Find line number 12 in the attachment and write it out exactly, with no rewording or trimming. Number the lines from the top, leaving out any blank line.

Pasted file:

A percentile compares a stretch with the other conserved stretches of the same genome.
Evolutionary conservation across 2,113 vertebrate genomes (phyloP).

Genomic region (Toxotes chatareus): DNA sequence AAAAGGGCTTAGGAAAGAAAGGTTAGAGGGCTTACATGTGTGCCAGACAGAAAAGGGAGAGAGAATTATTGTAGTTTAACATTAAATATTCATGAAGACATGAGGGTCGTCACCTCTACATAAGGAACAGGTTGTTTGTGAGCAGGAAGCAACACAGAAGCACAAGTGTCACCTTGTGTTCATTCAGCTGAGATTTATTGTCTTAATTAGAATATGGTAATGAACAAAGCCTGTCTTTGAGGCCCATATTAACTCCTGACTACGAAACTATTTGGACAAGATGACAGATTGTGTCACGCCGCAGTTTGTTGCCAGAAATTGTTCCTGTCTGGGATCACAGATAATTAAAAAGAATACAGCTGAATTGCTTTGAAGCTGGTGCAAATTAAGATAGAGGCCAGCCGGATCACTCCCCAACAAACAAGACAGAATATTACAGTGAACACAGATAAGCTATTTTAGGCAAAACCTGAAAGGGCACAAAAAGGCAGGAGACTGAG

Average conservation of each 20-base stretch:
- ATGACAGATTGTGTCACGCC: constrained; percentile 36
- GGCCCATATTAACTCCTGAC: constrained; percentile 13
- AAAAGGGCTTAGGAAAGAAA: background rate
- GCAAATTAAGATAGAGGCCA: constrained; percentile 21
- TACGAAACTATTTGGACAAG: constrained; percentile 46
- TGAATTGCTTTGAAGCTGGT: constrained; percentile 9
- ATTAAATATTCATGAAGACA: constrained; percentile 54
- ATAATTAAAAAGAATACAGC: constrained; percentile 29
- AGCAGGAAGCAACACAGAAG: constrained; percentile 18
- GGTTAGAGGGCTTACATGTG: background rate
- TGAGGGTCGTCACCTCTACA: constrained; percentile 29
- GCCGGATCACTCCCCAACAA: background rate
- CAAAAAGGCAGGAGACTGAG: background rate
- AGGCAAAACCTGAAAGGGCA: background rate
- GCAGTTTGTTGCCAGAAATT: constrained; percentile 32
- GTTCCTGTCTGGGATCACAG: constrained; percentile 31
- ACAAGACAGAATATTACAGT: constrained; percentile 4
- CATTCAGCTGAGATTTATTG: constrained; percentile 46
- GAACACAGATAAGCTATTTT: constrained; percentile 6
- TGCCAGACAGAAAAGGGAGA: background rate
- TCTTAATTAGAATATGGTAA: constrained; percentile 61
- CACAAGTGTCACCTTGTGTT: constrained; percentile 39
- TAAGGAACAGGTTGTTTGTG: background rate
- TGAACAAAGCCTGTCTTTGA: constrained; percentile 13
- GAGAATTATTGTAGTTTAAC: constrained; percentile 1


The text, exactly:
- ATAATTAAAAAGAATACAGC: constrained; percentile 29